1772: Slavery was outlawed in England.

1774: The Quebec Act was passed by the British Parliament. It established French civil law and the British system of criminal law in Quebec. It also enlarged Quebec's boundaries to include Labrador, Iles de la Madelaine and the Indian territory south of the Great Lakes between the Mississippi and Ohio Rivers on the west. The Act was replaced by the Constitutional Act in 1791.

1813: During the War of 1812 (1812-1814), after overhearing a U.S. invasion force's plan for a further surprise attack on Ontario (they entered Secord's house where she was tending her husband who had been wounded in an earlier battle), Laura Secord (born in Massachusetts in 1775, her family moved to Canada after the colonial revolution there) set out on a 20 mile trek to warn British commander James FitzGibbon (Laura Secord became a "Paul Revere" to the history of Canada). The invasion was repelled at the Battle of Beaver Dams.

1815: Napoleon Bonaparte abdicated for the second and last time after his defeat at the Battle of Waterloo.

1870: Scholars began translation work on the English Revised Version of the Bible. Released in 1881, the ERV became the textual basis for the American Standard Version (ASV), first published in the United States in 1901.

1911: King George V and Queen Mary were crowned in Westminster Abbey.

1933: Adolf Hitler banned all political parties in Germany other than the Nazis (see Presidential Quotes On War, Terrorism, Religion).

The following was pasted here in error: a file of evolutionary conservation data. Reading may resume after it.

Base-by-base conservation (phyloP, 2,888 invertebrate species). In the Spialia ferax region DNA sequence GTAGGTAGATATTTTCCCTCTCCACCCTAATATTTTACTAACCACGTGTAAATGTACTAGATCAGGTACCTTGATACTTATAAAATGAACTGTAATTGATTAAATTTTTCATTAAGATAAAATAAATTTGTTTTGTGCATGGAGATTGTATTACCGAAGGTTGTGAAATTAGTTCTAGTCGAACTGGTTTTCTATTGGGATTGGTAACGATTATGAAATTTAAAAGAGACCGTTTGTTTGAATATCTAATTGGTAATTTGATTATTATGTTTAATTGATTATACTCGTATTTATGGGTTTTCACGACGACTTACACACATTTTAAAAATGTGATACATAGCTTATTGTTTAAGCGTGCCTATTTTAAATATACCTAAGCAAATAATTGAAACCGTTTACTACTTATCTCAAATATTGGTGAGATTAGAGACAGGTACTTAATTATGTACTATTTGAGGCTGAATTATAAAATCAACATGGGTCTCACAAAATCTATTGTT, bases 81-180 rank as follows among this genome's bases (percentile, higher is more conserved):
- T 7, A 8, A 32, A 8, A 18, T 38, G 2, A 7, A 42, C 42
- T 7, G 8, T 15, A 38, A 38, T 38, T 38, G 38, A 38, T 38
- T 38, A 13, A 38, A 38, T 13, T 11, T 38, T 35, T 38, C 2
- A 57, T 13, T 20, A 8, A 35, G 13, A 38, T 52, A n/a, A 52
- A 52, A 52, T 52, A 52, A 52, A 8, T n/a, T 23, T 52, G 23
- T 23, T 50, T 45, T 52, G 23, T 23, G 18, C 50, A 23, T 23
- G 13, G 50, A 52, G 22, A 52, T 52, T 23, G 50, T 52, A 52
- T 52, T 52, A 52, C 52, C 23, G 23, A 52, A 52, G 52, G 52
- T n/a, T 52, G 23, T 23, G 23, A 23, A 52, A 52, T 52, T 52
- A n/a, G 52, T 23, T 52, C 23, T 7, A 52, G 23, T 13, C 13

1940: 8 days after German troops entered Paris, France signed an armistice in the same railway coach in Compiegne where Germany surrendered on November 11 1918.

1941: Adolf Hitler's "Operation Barbarossa" began when over 150 German army divisions (3,000,000 troops and 3,300 tanks) invaded Russia across a 1,800-mile front between the Baltic and the Black Seas. It was, and is, the largest invasion of another country in history (listen to our Sermon The European World Wars).

1976: Canada abolished the death penalty, thereby joining other nations that sentence murderers to life.

1985: A terrorist bomb brought down Air India flight 182 off the coast of Ireland, killing 329 people, including 280 Canadians of India origin.

1990: The U.S. "Checkpoint Charlie" was removed during demolition of the Berlin Wall.

2009: Acknowledging the new age of digital photography, the Eastman Kodak Company announced that it was discontinuing Kodachrome Color Film after 74 years.



Copyright © Wayne Blank